March 25, 2011

Your Worry Cushion


Ultimately, we have just one moral duty: to reclaim large areas of peace in ourselves, more and more peace, and to reflect it towards others. And the more peace there is in us, the more peace there will be in our troubled world.

  ~Etty Hillesum

Many of us live in a state of low-grade stress and irritation. This often tastes like anxiety or dissatisfaction. We experience this so constantly that we find ourselves at rest in cushion of worry.

Nearly every spiritual leader ministers a similar message: Rejoice in the day, give honor to this moment the blessing of life.  Certainly, this makes sense. Yes, we recognize that our very breath is a gift…but there is always something about which to worry.

Sneaking. Slithering, panting at your awareness. Rejoice, worry. Worry. Worry.

What happened to rejoice? Eaten. Gone. And even on the rare days when things are going well, no absolute attention-grabbers on the agenda, our minds still give gnarled feedback, always landing on something vexing. Always nourishing the negative stream of energy.  A few examples of this cycle:

         Yes, I know the workday is done and now I’m home but I just walked in the door and I don’t need any stress right now.

I don’t feel like going on a walk because I’ve got too much on my mind.  How are we going to sell this house/pay our tax bill/get Mom into assisted living/fix the transmission on our only car?

 I can’t sleep. People in Japan are suffering and my sister’s miscarriage is so unfair and why can’t my son stay out of trouble in school?

We all face obstacles big and small, tangible and conceptual. This is part of being alive. Challenges are constant. I remember a phase in my life when I would constantly think of any given thing that concerned me, worry about it seven ways to Sunday and the move on to the next. And the next. And then next. My big idea was that I’d mentally address each painful concern, transforming it into a mental dossier of that concern and then file it over in an neat stack: Worried About This Already.

I had the theoretic idea that this would manage each and every one and eventually I’d get down to Nothing Left to Worry About, like a big red stamp at the bottom of the pile assuring me that I’d done my due diligence. That never, ever happened. 

In fact, challenges (and their tagalong worries) blossomed into a new level as I became a parent, a homeowner and a senior employee. This little worry-coddling process was so flawed that it left me fretting about unknowns constantly; this behavior translated heavily into a low-grade irritation and stress punctuated by moments of near-panic. And the thing is, I was normal. Not angry, not sick, not mean, not intoxicated. Just a regular person with something icky simmering below the surface.  

Most moments, if not all moments, are not crises. Most moments are ones we live and learn through, if we are paying attention. But so many times we aren’t paying attention or we are focused on the wrong things, the negative dark side that we believe influences every situation. Have you ever kept yourself from getting excited about something to save yourself a disappointing letdown? Or envisioned the worst-case scenario to arm yourself with protection against not getting what you want? This is also low-grade stress and, again, it is thinking that is fundamentally flawed.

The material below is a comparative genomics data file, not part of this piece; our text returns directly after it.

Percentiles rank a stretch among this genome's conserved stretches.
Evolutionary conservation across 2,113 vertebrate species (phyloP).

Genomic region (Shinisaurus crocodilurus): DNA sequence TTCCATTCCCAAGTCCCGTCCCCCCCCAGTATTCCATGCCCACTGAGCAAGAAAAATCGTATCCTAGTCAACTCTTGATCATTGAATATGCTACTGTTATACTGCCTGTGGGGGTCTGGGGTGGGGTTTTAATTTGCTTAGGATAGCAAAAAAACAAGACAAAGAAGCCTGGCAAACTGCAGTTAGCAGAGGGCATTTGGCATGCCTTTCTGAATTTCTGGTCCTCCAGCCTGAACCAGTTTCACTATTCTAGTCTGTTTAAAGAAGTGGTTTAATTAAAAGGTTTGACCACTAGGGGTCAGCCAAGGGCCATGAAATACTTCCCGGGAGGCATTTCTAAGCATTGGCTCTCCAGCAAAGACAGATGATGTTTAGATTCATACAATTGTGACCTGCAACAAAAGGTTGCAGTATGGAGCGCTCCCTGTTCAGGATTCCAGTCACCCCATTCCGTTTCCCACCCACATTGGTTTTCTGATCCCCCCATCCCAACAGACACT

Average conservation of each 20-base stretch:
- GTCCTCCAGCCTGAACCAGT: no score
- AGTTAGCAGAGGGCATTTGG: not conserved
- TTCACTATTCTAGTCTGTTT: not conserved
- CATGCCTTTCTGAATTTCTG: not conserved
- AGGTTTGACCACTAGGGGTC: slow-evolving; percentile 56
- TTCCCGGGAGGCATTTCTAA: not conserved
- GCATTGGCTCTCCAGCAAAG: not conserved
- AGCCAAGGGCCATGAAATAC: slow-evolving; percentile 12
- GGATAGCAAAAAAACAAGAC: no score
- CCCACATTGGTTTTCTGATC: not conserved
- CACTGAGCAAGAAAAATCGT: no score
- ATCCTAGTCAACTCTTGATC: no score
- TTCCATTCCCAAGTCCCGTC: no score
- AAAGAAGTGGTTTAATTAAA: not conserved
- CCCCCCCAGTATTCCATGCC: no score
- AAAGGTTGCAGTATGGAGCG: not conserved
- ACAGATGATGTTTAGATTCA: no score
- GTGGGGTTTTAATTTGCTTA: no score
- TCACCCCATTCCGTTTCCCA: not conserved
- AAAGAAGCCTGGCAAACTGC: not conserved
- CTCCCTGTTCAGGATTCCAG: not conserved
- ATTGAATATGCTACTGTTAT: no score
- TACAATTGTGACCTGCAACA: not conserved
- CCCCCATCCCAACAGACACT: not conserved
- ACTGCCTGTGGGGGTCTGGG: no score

Here’s why your worry cushion is failing you: 

ONE: It sets a haze of scarcity. The outcome, the best outcome, will arise from alignment with the situation. A stance aligned with scarcity will lean upon you like a collapsing wall. Don’t align with something you must push and strain against. 

TWO: We don’t know, we can’t know, what will happen. Even if it seems clear as a bell that only A and B can occur, you can’t be sure that C isn’t hiding in a bolt of proverbial lightning. And if you think A is Good and B is Bad what if C is so mind-blowing that you can’t recognize or don’t care about A and B anymore? Well sir, meet R and G and see what happens. Whatever you do don’t worry about R and stress about G or the universe will give you P. And P…well you just have to wait and see… 

THREE: It isn’t your job to label unknowns as good or bad. Labeling creates a huge amount of suffering.  This point really marries together one and two above. You can’t figure out, through the use of predictive worrying, what’s on that long path ahead.  Everyone would love a secure future peppered with fulfillment and love. We want to control our way on that path with worry and a tendency towards the comfort zone. We stick with what we think we know. We stick with what we’ve labeled.  I’m not the first to write this, so consider this just a reminder to turn off the translator-tabulator mind and with a deep breath say, “We’ll see…” and then, wait and see.  Get your mental self to a wide-open space and then wait, and see, some more. Breathe. Wait, pause in that space (it’s the only one you’ve really got). 

One last thing, and this is important. I know what you are thinking: How can I be prepared, if I don’t worry? You want to tell me that your car note is due each month on the 15th and unless the universe aligns you with several hundred dollars, I better bet you’re worried.  But let me remind you of this: worrying did not ever put several hundred dollars in your bank account.  It didn’t. It didn’t put on a uniform or suit or gloves and go to work and bust its butt all week. I don’t see worry sitting next to me on the commuter train. You earned it, and you always will, by taking appropriate, mindful action when you can and pausing in peace when you can’t.  And when, someday you can’t earn it you’ll meet my friend X. She’s totally out-of-this-world and who knows…. 

We’ll see. 

(And THAT will be a whole different story.)

Read 1 Comment and Reply

Read 1 comment and reply

Top Contributors Latest

Jill Barth  |  Contribution: 4,500